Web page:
Our journey started with watching him identify letters and their sounds at 2. I questioned my sanity and his memorization as he counted syllables and read sight words at 3. By 4, he was reading small books to his sister. As a 5-year-old waiting to start kindergarten in the fall, he can read chapter books, although getting him to sit still long enough is a battle. Our daughter is equally brilliant but doesn’t show giftedness in the same ways. At 2, she’s twice as competitive, displays off-the-charts comprehension and refuses to be left behind. She’s flexible in mind and body — I think she’s the next Simone Biles.

I continue to work toward giving them an understanding of Black identity that affirms them through tradition and protects them through awareness. Life has shown me that the world perceives the inquisitive minds of gifted Black children as a threat. I know Black parents often choose discipline over freedom in hopes of keeping their children safe. But parenting my children in preparation for racism brought the unintended risk of teaching them that they — instead of the society we’re in — were broken. I knew these lessons require a delicate balance of accurate history and continuous affirmation and challenge. With time I understood I had to change the way I perceived the experience of raising kids who are Black and gifted, including the joys and inconveniences.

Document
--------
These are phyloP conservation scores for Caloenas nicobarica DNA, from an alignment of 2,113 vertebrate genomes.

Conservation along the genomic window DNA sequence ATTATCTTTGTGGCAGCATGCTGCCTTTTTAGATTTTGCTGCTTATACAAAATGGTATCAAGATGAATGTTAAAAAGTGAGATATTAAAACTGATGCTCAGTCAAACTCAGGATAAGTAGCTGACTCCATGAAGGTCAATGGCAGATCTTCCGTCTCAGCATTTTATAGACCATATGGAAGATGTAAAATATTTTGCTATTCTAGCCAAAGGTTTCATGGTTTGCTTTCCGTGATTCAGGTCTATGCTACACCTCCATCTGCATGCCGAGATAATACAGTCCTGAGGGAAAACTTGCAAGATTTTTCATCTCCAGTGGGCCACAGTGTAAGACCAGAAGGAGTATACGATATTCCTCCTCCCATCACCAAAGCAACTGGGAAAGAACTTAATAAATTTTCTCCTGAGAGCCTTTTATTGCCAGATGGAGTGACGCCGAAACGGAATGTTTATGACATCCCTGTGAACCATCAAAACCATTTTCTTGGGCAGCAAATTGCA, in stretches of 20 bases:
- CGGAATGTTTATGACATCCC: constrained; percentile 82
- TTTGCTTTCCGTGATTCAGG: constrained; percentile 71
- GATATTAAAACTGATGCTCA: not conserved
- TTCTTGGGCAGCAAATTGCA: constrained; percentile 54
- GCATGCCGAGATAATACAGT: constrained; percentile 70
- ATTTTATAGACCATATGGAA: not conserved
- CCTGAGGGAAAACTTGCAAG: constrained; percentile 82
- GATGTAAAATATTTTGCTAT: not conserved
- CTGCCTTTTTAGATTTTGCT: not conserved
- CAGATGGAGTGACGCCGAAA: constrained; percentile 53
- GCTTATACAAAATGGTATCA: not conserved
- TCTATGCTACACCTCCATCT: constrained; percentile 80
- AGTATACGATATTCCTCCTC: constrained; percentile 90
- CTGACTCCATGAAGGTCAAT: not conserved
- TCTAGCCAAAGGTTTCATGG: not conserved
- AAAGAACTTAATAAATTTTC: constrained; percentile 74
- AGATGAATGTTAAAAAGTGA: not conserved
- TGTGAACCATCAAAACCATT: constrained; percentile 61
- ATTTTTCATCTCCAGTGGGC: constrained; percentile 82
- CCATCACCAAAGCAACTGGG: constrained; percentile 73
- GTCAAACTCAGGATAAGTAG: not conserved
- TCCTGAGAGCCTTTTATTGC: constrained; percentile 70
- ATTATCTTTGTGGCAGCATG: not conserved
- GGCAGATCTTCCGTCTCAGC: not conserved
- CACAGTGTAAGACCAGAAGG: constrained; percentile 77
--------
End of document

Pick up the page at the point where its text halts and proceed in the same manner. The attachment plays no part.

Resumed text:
I hadn’t realized that raising Black kids would require expanding everything I’d learned about giftedness. Giftedness is bigger than early reading; it’s having the ability to envision solutions that hadn’t existed before. Giftedness is having the vision to use what you have to create what you need. And exercising those creative muscles is foundational to the Black experience. What made my children gifted was their ability to display this at such an early stage. Once that was clear, I knew I had to stop shaping them for the traumas of the world and orient them toward the joys.